I follow a guy on Flickr called David Gutierrez, he’s based in London and produces amazing architectural photos. I went through his stunning shots and quickly saw that he only uploads at a maximum resolution of about 600px wide. Even at that size you can still see most of the detail and all of the effort that went into the shot, it helps that all his shots are very colourful and he has a great eye for nighttime lighting.
Until very recently I put my images unmarked onto Flickr at a fairly high resolution, about 2000px along it’s longest edge. I set up a Lightroom export preset to upload to Flickr quite a while ago and never looked at it again. As I also submit some of my photos to stock image sites, do I really want those same submitted hi-res images available on Flickr?
I know its pretty bad form to slap watermarks onto images. Websites I’ve read in the past are split on the subject although most have fallen down the ‘watermarks ruin images and distract from the subject’ type approach. Even so, I’ve decided to add one, just a simple name and a 2px wide line crossing the full width of the image. As most of my images have plenty sky or background colour (yeah, quite novice), the watermark goes across that background. It can be cropped out pretty easily but I feel that it doesn’t distract from the overall image composition.
If somebody is going to remove it, they will, there’s almost nothing you can do to stop that but at least I’ve given it a shot. Hopefully by limiting the resolution to 700px as a maximum and adding a watermark, my images won’t go anywhere I don’t want them to.
I’ve probably overthought the issue since judging by my Flickr stats, most people view my Billy Smarts Circus set rather than the stuff I’m trying to protect!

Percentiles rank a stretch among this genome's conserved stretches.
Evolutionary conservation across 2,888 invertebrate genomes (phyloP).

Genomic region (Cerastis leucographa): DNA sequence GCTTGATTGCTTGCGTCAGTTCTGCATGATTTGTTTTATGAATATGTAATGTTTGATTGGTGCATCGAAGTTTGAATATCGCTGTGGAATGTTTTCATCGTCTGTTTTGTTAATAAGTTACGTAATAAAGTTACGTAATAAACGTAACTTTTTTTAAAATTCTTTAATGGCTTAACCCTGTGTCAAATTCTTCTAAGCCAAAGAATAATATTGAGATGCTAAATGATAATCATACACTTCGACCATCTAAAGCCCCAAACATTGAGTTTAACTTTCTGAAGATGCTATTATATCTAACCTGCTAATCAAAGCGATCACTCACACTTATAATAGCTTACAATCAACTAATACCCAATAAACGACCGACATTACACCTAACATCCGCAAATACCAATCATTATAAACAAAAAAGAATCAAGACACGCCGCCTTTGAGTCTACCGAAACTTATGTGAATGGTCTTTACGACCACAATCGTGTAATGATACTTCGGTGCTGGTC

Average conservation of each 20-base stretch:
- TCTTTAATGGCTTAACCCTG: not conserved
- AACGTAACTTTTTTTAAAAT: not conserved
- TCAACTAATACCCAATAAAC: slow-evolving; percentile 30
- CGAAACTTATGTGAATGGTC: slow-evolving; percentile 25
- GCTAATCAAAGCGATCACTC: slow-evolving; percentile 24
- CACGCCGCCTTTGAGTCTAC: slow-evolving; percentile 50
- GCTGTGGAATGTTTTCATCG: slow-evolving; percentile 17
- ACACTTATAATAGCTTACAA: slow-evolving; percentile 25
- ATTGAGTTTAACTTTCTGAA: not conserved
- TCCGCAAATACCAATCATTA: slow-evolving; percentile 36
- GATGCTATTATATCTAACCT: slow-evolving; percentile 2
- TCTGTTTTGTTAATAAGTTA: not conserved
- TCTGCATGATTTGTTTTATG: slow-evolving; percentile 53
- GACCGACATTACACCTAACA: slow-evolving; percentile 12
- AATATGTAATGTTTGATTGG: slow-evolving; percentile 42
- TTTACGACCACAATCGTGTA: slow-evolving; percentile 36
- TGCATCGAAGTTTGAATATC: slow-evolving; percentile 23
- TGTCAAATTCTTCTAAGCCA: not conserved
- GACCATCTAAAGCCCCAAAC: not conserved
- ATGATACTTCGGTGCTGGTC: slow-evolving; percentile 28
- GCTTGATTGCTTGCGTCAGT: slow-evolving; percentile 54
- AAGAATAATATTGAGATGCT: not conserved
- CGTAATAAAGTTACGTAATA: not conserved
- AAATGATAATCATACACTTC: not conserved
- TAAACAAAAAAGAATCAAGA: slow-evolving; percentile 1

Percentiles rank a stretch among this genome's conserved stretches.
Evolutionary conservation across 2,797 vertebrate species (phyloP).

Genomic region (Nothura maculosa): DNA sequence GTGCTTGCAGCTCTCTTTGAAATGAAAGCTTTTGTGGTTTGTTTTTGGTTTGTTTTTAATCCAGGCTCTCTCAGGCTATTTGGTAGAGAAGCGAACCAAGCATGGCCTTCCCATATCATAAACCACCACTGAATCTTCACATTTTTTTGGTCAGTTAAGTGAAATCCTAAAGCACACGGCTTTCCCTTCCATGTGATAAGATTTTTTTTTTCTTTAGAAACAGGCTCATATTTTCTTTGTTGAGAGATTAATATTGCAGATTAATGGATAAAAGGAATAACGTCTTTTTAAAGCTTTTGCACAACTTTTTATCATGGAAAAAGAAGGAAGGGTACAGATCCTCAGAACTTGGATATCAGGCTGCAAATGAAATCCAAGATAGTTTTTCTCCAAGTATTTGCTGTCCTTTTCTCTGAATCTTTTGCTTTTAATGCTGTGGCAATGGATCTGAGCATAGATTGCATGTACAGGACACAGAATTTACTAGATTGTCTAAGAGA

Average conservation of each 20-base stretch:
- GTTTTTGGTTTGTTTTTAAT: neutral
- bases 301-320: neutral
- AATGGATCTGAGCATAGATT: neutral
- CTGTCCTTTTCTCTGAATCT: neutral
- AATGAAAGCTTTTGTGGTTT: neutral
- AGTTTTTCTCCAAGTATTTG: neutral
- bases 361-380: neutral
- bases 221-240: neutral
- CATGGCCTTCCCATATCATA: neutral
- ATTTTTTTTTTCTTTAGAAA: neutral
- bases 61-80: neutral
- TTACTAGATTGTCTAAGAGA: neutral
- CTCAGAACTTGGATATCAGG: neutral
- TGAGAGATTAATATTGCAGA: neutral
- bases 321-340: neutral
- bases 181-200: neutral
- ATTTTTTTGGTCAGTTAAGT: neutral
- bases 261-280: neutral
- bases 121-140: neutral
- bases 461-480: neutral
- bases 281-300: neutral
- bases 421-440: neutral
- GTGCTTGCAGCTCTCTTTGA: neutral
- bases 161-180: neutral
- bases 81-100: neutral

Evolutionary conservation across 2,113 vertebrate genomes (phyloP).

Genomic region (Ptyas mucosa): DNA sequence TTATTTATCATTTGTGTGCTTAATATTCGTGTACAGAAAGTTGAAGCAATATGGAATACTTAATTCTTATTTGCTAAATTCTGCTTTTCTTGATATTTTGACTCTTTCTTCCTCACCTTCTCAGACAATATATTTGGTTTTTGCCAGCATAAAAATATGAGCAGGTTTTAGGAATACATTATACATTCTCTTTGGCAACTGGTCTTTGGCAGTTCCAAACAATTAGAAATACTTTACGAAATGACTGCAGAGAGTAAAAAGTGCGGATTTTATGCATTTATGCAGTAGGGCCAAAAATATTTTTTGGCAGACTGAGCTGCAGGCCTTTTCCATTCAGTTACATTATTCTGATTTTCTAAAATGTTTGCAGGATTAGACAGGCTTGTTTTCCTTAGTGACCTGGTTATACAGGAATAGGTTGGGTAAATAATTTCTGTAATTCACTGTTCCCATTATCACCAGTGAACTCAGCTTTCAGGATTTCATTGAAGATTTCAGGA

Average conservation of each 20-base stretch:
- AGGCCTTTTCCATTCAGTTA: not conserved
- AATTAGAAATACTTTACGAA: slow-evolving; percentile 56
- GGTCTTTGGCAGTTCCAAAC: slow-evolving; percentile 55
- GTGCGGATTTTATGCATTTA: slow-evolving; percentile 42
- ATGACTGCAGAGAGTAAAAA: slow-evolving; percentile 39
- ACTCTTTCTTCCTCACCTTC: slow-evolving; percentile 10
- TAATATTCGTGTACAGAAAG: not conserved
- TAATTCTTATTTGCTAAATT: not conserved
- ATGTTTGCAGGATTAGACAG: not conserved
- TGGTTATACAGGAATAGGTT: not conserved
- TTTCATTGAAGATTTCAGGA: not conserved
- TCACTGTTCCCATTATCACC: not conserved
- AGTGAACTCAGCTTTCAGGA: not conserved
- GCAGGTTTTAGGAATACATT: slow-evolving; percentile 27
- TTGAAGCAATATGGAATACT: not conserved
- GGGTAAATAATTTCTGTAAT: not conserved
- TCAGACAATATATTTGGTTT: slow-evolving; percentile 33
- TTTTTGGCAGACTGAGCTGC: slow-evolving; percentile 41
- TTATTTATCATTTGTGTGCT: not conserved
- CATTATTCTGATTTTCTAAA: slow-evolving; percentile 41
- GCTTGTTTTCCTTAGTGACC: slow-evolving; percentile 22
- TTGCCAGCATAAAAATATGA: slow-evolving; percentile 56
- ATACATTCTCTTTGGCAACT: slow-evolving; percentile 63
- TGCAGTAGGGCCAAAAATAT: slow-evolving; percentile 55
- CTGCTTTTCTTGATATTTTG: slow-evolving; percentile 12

After downloading and installing the Alamy plugin for Lightroom, I quickly realised that I’d have to organise my keywords into a hierarchy (always have to spell check that word). As pretty much all my photos are building/architecture related I set up the hierarchy as I would doing a 3D model, discipline, element, feature etc. The logical physical elements went fairly easily but the difficulty came trying to sort adjectives and nouns into sensible categories. I did what I could but I’m sure a more logical structure will present itself the more and more I use it. I hope. It took about three evenings and I managed to clean up some near duplicates so at least I had some consistency.
I had 94 images already uploaded and QC passed on Alamy so I went through each image and added missing keywords and some descriptive stuff, photo classification etc. So far the workflow I’m using is adding all the keywords using the hierarchy then manually typing in the Essential and Main keywords as required by Alamy. Initially I wondered why you couldn’t add those special keywords via the hierarchy panel but by having to type them in, you think more about what’s important and unique about each image. There is an option on the plugin export to automatically fill the Essential and Main keyword boxes but you really need full control over what the search engine considers important.
I did twenty yesterday and the remaining 74 during the course of today and I’ve gone video blind, my eyes feel like furry hard boiled eggs.
The Alamy Lightroom plugin can be found here, looks tricky on first inspection but a couple of read throughs of the pdf manual (which doesn’t seem to be in usage order, hence the double read through) and 15 mins of use and everything should click in place.